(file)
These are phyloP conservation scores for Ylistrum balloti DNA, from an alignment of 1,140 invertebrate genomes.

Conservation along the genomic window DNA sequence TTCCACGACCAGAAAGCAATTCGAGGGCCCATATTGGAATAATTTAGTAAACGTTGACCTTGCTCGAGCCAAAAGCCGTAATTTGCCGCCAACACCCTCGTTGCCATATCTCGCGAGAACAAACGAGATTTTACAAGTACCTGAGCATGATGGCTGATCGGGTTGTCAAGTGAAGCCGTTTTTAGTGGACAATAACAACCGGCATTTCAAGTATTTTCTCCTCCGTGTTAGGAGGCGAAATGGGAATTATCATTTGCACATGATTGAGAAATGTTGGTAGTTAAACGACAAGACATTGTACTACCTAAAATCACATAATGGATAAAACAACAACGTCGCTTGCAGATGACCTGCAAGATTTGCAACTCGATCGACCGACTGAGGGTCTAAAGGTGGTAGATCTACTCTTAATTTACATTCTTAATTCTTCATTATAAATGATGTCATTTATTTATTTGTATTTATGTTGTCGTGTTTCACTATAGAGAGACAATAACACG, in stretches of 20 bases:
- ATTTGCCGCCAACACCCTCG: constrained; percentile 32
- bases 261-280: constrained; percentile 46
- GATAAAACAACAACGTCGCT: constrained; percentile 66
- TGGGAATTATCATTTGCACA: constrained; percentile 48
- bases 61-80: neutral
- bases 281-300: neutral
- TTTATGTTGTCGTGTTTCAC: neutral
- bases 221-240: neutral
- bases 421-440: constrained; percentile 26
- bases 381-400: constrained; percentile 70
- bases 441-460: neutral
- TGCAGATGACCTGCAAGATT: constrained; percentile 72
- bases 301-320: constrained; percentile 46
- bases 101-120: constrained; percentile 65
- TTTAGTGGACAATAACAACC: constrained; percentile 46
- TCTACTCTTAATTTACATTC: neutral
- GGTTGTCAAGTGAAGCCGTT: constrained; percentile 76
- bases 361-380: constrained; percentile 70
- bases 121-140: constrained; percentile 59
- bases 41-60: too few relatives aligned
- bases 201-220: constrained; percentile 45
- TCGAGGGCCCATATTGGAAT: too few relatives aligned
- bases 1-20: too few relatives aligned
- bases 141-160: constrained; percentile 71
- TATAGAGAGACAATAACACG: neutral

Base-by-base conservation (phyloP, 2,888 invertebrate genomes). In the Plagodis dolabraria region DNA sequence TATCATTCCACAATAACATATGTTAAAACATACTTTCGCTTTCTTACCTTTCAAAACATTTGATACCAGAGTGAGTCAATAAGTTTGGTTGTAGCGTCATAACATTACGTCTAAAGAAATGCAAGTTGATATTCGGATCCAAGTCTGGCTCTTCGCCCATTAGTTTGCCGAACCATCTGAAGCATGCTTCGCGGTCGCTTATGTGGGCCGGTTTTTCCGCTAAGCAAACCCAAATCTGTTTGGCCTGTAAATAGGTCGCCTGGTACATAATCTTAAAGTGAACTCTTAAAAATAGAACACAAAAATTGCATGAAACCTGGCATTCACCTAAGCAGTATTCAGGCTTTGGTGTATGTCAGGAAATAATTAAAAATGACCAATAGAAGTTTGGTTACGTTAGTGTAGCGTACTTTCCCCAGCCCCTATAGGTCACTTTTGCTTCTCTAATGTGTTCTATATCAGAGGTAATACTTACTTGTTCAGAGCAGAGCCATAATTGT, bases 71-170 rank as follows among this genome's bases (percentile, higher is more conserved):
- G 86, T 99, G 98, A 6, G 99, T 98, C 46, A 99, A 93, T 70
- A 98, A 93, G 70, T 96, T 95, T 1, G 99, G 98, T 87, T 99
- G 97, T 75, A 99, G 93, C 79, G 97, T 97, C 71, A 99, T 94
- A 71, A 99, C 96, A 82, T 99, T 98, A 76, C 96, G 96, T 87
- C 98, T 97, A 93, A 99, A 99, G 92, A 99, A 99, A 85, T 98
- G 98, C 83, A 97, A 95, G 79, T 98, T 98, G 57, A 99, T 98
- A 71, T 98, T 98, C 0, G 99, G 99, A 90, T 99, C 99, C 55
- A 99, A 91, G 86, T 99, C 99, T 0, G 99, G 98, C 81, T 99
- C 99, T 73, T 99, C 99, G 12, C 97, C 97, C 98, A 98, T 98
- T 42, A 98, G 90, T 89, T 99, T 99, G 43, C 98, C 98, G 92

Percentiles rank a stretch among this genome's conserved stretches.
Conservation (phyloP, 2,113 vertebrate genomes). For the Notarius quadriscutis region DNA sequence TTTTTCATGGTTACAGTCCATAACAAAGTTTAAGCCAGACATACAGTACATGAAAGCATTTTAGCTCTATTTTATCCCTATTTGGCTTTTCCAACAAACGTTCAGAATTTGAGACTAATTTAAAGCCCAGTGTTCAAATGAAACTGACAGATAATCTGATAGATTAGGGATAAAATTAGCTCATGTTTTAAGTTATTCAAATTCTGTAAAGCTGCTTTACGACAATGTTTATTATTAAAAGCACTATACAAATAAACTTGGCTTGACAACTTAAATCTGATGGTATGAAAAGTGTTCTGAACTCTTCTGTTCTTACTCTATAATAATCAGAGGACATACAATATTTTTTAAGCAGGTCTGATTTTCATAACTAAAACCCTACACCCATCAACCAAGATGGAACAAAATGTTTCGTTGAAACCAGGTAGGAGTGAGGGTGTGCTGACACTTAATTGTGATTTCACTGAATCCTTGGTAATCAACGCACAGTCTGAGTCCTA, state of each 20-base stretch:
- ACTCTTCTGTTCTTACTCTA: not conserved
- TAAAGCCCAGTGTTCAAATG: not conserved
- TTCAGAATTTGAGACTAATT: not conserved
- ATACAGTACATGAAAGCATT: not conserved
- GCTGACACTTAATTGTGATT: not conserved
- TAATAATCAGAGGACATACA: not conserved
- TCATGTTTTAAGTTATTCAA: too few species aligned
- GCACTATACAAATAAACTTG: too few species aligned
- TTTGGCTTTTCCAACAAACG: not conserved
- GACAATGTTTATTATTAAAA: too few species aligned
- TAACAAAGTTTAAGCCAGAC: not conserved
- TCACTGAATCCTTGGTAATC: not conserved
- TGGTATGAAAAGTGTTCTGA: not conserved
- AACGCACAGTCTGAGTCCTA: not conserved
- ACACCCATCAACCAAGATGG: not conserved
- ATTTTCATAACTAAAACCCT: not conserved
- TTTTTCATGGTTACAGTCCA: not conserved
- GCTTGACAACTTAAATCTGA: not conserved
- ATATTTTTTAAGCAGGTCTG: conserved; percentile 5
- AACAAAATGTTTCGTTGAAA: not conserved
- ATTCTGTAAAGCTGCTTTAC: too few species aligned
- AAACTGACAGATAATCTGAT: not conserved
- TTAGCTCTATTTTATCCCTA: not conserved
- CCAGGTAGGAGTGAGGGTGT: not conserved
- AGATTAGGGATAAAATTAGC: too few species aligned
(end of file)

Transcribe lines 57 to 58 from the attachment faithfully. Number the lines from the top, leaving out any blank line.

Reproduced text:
- TTTTTCATGGTTACAGTCCA: not conserved
- GCTTGACAACTTAAATCTGA: not conserved